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The other Bohdan

Hetman Bohdan Khmelnytsky and discords within the Cossack state
By Volodymyr HORAK
#26, Tuesday, 18 September 2007

Hetman Bohdan Khmelnytsky is one of the most vivid personalities in the history of Ukraine. In our perception he was an outstanding Ukrainian politician, talented military leader, and mouthpiece of the age-long yearnings of the Ukrainian people. But there was also another Bohdan a strict and sometimes despotic ruler, who did not spare his countrymen’s blood for the sake of preserving and reinforcing the model of a Ukrainian state that he deemed best, even though it was at variance with how Ukrainians pictured the new Cossack state.

In the fall of 1649 the Kingdom of Poland and Ukraine concluded the Treaty of Zboriv, which marked the end of the first stage in the Ukrainian liberation struggle led by Bohdan Khmelnytsky. This treaty was a compromise and, as it happens with compromises, it did not fully satisfy either side. In general, the treaty was more advantageous for Poland, especially in view of the fact that shortly before it was signed the Polish state had found itself at the brink of extinction. The treaty included a clause permitting the Polish nobility to return to Ukraine and restore its ownership rights. Furthermore, it limited the number of registered Cossacks to 40,000; other paramilitaries, an estimated 300,000 people who had participated in the national liberation struggle, had to revert to their pre-revolutionary state of serfdom with the grim prospect of toiling for the odious Polish landlords.

Readers may perceive these points in the Treaty of Zboriv as Khmelnytsky’s betrayal of the peasants and Cossacks. However, such an assessment is too simplistic. Of course, no one in the Ukrainian revolutionary camp not the hetman, Cossack officers (starshyna), city dwellers, rank-and-file Cossacks, or the peasants desired the return of the Polish nobility. It must be emphasized that the Treaty of Zboriv was signed under heavy pressure from the Crimean khan, who had effectively blackmailed Khmelnytsky by his threat to switch over with his army to the Rzecz Pospolita. If that had happened, Khmelnytsky would have faced the unappealing prospect of fighting two powerful enemy forces rather than one. Without serious help from other countries, above all Russia, this would have jeopardized the achievements of the Ukrainian national revolution.

By signing the Treaty of Zboriv, Khmelnytsky gained what Vladimir Lenin at one time called a “peaceful respite.” However, there was one circumstance that was very dangerous both for Khmelnytsky and his closest associates among the Cossack officers. The problem was that, for various reasons, rank-and-file Ukrainian Cossacks and ordinary peasants were unable to understand all the intricacies of the fairly complicated political and diplomatic game that the hetman was playing at the time. These people had a much simpler and, in their own way, logical, perception of Khmelnytsky: he was a revolutionary leader who had turned traitor. In this case, what were the lower strata of Cossacks and peasants to do? Some of them decided to put up physical resistance against the implementation of the perfidious treaty, while others resolved to overthrow the hetman himself.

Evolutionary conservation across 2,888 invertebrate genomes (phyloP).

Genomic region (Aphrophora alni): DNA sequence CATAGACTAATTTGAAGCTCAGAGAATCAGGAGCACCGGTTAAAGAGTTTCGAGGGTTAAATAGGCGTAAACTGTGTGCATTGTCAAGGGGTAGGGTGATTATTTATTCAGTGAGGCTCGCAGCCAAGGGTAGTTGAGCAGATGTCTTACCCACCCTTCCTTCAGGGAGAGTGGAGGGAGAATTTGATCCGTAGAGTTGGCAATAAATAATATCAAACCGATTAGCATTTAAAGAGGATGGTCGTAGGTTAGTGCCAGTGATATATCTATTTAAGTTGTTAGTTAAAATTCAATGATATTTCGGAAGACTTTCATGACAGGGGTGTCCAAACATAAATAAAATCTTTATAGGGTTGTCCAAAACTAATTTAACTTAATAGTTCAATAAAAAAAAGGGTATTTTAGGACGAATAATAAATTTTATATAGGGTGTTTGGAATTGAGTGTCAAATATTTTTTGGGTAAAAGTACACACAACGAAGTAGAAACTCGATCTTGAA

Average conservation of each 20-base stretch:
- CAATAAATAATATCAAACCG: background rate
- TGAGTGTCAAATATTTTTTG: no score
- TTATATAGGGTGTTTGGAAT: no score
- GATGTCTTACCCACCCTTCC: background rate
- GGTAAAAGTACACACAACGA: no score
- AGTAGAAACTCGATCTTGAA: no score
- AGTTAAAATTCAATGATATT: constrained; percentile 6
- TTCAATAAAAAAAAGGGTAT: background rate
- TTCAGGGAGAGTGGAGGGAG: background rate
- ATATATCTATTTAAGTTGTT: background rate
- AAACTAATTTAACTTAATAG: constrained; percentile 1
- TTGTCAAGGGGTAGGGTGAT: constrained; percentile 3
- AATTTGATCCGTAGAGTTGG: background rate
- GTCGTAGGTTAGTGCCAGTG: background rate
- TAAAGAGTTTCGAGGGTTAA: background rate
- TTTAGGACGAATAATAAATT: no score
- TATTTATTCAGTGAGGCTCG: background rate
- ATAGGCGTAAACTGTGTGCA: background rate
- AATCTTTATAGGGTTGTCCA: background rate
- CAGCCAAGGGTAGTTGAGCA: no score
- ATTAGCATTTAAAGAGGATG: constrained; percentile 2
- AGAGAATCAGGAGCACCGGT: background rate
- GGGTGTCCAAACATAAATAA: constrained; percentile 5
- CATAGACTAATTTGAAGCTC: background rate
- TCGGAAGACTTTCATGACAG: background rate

After a short while, in complete accordance with the Treaty of Zboriv, the Polish gentry headed for Ukraine, accompanied by military units. One of these men was the nobleman Korecki, who once owned a large estate in Volhynia. However, the local peasants were not inclined to wait passively for the yoke of their old landlord to settle on their shoulders, so they promptly organized themselves into several large military units and defeated Korecki’s army in a bloody battle.

The defeated Polish landlord was already thinking about returning to Poland in disgrace when he found an unexpected ally. This was none other than Hetman Bohdan Khmelnytsky, the latter-day sworn enemy of all Polish nobles. At first Khmelnytsky suggested that the Volhynian peasants voluntarily submit to Korecki. However, realizing that he would not be able to persuade them, Khmelnytsky resorted to force and cruelly quelled the rebellion. Many Volhynians who had stood up for their rights paid with their lives. Some historical data suggest that in terms of his punishing cruelty Khmelnytsky was the equal of the butcher Jeremi Wisniowiecki. Many peasants died a horrible death by impalement on orders of the hetman.